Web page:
Wrangling has been a bit of a challenge here lately. About a month ago we had a windstorm that knocked down a couple of trees and consequently a section of our horse corral. This happens at least once a year. So the Cow Boss cut down a bunch of the trees and tore down the rest of the horse corral, except the round pen. He finally finished welding the panels up, but we have no gates, so it doesn't do much good to try to use the corral. I might mention that my biggest, stoutest, most favorite horse can be a little hard to catch. I used to be able to catch him anywhere, but not anymore. He won't even eat grain out of a bucket if he isn't in a barn. So it took quite some time to get him caught and TR's horse caught too.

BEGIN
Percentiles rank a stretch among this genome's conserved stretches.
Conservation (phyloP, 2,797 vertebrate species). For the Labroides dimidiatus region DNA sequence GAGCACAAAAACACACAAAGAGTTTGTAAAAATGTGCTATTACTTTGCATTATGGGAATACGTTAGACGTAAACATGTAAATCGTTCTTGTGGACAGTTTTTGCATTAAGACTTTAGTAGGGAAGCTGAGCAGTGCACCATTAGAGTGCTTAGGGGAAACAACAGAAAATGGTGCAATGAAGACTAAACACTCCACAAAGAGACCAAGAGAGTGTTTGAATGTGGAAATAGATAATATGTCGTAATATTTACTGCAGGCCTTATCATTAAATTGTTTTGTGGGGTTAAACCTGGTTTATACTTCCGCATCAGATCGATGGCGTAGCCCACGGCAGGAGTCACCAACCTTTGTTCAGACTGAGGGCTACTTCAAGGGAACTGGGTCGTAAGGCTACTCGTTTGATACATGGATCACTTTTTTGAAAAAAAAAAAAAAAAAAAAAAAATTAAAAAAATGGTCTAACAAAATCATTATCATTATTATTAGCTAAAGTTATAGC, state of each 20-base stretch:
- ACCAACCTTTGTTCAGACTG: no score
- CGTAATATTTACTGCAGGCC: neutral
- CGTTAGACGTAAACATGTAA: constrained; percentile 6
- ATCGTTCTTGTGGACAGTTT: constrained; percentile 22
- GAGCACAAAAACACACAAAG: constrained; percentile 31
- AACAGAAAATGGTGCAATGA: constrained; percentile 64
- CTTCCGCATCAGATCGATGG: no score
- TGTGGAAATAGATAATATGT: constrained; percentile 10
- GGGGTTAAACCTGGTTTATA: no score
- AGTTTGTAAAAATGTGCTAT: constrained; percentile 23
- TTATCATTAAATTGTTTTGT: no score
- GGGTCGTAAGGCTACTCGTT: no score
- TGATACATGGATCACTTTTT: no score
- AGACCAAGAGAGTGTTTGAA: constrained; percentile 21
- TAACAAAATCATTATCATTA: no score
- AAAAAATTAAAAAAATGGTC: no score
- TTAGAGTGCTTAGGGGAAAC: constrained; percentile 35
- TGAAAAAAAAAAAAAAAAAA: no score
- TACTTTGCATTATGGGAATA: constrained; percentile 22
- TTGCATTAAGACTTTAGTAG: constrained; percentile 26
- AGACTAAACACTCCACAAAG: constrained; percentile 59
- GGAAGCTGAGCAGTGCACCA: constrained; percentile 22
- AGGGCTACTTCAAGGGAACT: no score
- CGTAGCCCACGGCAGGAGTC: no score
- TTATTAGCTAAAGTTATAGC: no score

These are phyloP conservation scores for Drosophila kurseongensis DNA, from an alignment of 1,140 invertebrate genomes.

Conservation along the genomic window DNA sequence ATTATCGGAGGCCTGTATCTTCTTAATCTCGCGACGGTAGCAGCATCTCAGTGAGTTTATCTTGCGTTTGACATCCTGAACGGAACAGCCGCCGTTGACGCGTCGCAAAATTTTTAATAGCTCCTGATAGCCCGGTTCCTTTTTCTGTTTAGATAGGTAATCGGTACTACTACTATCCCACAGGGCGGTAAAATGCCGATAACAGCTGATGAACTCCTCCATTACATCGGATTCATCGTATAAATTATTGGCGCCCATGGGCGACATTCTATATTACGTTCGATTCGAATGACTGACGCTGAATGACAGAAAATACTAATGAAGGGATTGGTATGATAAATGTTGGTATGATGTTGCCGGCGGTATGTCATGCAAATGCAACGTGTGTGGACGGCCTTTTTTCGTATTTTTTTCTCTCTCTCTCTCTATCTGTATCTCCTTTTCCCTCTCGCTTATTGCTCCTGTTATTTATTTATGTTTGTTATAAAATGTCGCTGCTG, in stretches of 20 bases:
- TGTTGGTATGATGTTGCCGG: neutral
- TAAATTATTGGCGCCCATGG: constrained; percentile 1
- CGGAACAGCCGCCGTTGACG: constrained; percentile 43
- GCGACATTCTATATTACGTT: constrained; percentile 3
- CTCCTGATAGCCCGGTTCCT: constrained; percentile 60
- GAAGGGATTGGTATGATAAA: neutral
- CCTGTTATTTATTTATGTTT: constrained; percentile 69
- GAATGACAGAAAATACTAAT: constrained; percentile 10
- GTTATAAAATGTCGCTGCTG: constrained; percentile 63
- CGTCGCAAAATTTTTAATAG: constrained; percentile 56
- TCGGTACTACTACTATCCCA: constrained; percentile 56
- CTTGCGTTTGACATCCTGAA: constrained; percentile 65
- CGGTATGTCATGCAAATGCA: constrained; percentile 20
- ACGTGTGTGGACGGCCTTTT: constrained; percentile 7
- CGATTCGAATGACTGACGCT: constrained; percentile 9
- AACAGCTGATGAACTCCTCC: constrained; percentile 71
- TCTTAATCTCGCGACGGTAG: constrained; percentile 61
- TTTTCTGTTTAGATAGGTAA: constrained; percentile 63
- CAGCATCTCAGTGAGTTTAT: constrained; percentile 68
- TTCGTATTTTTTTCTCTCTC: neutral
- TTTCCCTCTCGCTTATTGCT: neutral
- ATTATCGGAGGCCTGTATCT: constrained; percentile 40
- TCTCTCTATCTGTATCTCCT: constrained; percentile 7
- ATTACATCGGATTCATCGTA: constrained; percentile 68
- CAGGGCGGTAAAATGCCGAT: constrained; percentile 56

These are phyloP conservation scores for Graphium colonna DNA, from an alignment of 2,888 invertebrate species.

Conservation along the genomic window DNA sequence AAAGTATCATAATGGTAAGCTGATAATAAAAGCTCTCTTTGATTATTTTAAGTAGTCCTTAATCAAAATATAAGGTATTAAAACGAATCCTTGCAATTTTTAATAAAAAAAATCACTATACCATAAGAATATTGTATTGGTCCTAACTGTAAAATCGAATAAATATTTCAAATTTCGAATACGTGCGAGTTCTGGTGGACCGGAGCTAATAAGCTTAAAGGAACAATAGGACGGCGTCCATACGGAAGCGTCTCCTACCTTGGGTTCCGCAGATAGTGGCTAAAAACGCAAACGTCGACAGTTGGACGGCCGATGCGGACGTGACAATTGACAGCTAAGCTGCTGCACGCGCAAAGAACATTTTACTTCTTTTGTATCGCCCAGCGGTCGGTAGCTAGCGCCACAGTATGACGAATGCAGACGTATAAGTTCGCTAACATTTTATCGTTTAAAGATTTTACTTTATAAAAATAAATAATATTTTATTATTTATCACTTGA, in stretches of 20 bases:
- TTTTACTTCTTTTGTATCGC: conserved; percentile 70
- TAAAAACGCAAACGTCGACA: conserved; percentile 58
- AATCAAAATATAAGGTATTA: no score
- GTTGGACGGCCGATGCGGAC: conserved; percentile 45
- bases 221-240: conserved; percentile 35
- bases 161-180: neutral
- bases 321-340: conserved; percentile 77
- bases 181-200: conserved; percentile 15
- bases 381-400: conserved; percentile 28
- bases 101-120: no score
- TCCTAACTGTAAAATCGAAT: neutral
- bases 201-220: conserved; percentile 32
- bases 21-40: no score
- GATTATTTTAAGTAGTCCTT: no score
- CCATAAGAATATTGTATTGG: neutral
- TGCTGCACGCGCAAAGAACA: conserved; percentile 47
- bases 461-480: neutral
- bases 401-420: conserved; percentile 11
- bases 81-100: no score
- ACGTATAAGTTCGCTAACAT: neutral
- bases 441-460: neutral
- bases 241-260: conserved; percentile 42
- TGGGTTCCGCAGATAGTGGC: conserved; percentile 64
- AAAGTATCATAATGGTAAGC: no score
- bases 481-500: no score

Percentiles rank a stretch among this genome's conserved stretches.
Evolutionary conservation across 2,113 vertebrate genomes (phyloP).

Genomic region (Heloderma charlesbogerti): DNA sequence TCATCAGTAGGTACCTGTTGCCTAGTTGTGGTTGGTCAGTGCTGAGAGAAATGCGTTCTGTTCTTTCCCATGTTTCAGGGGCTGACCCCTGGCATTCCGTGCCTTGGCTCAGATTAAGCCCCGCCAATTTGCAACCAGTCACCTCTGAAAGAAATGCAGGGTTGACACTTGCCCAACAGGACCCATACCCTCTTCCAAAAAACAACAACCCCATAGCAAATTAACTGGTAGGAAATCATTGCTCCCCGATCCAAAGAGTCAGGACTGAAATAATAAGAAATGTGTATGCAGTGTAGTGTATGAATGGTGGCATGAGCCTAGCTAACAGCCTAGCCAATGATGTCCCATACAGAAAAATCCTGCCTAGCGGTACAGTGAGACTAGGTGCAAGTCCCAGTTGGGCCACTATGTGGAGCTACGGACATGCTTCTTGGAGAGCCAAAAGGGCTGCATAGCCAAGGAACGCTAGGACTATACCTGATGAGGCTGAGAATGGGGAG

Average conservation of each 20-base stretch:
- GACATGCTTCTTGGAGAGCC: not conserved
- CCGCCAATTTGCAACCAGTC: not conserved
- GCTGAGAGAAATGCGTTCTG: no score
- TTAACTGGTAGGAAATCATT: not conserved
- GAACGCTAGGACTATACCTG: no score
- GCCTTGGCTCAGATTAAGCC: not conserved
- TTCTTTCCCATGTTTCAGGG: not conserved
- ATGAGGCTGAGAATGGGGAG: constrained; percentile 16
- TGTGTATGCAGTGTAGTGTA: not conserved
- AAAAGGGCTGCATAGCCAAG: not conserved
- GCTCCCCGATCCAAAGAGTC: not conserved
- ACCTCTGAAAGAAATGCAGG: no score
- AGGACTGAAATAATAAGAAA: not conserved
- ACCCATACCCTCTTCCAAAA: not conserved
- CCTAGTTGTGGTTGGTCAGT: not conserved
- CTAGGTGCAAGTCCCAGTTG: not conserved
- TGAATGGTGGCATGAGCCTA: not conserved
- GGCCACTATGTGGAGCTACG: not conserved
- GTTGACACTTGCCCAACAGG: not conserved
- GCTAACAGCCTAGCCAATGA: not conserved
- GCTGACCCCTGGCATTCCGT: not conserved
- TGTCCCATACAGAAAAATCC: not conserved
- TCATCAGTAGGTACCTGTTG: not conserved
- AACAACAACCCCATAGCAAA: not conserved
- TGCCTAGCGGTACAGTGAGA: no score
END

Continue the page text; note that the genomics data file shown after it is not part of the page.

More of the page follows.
You don't even want to hear about the ordeal I went through to get the pick up hooked up to the horse trailer. All I'm going to say is that a 4 door pick up with a short box flat bed is nearly impossible for a short girl to hook up on her own. I can't even see the pickup bed to try to gauge where the ball should be. I managed just as the Cow Boss and TR finished feeding.
Definitely the highlight of my day was riding with TR. We got him chinked up and mounted and headed towards the cows. He was just like a border collie puppy and I am still tickled just to death by him. He said to me "Want to know our plan mom?" Okay I said, let's hear it. "We are going to trot our horses down there to those 2 naughty cows, cause that's what you do when you are on horses, you trot. Then when we get there, I am going to chase one cow and you are going to chase the other cow until we get them to run through the gate." I kind of chuckled a little, and told him that that was a pretty good idea, but we needed to bump the rest of the cows up towards the corral first so we wouldn't end up with the whole bunch in the lane and have to regather them too. I hoped I could keep him slowed up so the cows went through the gate and not through the fence in with the wrong bunch of cows. Fencing and sorting were not on my list of things to do that day.